Gravity by Juliann Rich
Publication Date: November 15, 2016.
Publisher: Bold Strokes Books.
Genres: Young Adult, LGBT, Contemporary, and Sports.
Purchase here: Amazon | The Book Depository
Synopsis: A shot at Olympic gold in ski jumping. It’s a dream that has been the exclusive property of male athletes. Until now.
For seventeen-year-old Ellie Engebretsen, the 2011 decision to include women’s ski jumping in the Olympics is a game changer. She’d love to bring home the gold for her father, a former Olympic competitor whose dreams were blown along with his knees on an ill-timed landing. But can she defy the pull of gravity that draws her to Kate Moreau, her biggest competition and the girl of her dreams?
How can Ellie soar through the air when all she feels like doing is falling hard?
Thank you, Bold Strokes Books, for my review copy of Gravity. I received this review copy in exchange for an honest review; this does not affect my opinion. Any quotes mentioned below are taken from the review copy and are subject to change upon publication.
I have very conflicted feelings about Gravity. My expectations were mixed, some of my friends loved this book and others did not. However, in the end, I feel like this book was a bit subpar. It was nothing special except for the fact that it’s about sports, in particular, ski jumping, which was the best part of this book. I’ll talk more about that after I’ll deal with my biggest issue of the book. To understand my issues with the book I’ll have to divulge on events that transpired in first third (or so) of the book. This book is about Ellie, whose father is a former ski jumper and who now trains Ellie to get ready for the Olympics. Ellie is gay and likes girls and up until the beginning of the book, Ellie was together with and in love with a girl named Blair. However, a couple of days before the book starts Ellie gets the following text, a text Blair was meant to send to Geoffrey (a guy also in the ski jumping circle of people).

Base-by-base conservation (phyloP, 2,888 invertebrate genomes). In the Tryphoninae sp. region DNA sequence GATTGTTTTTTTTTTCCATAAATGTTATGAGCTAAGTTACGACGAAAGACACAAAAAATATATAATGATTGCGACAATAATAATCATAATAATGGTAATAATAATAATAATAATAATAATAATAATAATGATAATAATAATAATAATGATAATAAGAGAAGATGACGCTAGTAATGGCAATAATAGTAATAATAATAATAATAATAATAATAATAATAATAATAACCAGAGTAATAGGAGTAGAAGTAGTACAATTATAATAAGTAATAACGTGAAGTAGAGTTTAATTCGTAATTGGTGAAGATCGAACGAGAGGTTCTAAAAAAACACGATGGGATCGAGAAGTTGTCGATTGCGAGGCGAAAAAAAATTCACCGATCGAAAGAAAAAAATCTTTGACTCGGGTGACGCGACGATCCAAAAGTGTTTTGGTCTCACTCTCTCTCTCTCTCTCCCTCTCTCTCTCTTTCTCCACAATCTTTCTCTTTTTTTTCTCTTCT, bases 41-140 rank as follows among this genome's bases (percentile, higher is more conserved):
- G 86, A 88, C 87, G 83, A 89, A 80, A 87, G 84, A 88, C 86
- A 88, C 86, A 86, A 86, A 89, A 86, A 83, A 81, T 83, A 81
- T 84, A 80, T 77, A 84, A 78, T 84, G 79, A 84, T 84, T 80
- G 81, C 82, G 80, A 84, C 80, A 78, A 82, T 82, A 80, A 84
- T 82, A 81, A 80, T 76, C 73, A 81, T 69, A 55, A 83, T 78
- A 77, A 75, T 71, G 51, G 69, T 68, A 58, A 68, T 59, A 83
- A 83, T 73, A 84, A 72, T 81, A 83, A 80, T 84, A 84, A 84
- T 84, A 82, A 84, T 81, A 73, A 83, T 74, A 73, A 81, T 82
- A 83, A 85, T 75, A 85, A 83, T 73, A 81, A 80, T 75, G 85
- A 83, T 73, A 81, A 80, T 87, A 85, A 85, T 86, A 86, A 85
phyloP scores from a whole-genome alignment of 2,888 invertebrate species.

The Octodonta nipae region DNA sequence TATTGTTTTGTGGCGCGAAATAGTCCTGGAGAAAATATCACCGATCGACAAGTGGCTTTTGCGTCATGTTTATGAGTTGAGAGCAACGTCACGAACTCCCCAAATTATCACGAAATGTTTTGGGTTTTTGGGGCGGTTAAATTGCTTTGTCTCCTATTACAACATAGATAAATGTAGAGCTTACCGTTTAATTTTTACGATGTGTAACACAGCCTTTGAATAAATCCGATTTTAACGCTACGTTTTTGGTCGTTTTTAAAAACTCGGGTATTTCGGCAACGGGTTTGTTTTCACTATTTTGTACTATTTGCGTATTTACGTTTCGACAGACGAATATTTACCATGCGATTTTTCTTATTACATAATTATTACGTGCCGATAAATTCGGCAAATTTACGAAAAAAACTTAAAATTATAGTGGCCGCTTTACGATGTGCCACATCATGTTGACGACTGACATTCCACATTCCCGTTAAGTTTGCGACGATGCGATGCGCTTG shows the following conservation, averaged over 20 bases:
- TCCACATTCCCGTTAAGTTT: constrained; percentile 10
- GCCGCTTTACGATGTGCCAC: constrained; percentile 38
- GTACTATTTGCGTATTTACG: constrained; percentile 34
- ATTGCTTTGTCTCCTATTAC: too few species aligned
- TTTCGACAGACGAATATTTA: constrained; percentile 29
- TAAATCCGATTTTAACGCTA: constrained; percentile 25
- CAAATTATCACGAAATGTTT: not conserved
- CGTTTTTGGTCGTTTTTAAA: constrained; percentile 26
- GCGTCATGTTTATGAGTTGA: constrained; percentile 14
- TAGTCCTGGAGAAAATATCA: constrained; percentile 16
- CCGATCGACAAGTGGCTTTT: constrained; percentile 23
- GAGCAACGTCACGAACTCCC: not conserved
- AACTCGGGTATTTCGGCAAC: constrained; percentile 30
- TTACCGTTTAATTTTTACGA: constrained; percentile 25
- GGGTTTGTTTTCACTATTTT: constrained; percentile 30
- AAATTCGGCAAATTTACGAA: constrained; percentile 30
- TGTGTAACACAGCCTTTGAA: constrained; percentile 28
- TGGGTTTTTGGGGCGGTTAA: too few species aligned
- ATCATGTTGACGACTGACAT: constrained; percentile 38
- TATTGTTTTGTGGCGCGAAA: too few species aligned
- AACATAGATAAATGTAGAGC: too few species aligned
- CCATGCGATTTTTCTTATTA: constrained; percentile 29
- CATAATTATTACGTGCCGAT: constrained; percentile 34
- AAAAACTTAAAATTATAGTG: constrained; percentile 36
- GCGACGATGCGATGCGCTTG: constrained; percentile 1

“I promise I’ll break up with Ellie tonight, Geoffrey. I hate sneaking around as much as you do.”
What has happened is that Blair has been cheating on Ellie with Geoffrey. Naturally, Ellie is heartbroken and mad which I totally understand. Getting cheated on is the worst and it’s not wrong to feel bad about it. What I dislike about Ellie’s reaction though is 1) her biphobia and 2) the fact that she called Blair a bitch (not to her face, but still). The first part is a real problem for me because while Blair being unfaithful and sleeping with someone other than Ellie is wrong (because they were in a committed relationship) that does not give Ellie the right the “claim” that Blair is a straight girl. The sexuality of Blair is never actually mentioned but we learn throughout the book that the feelings Blair had for Ellie were still real. The parts I found to be biphobic were,
“She still can’t and it would be almost funny, the way her eyes rove around the room until her gaze settles on Jack’s ass, if it didn’t hurt so damn much that even her eyes are off limits to me. To people not in the know, it probably looks like Blair hasn’t given up girls for good. Not by a long shot. But Blair knows and I know, the deep red that spreads across her face has nothing to do with Jack’s glutes and everything to do with her guilt.”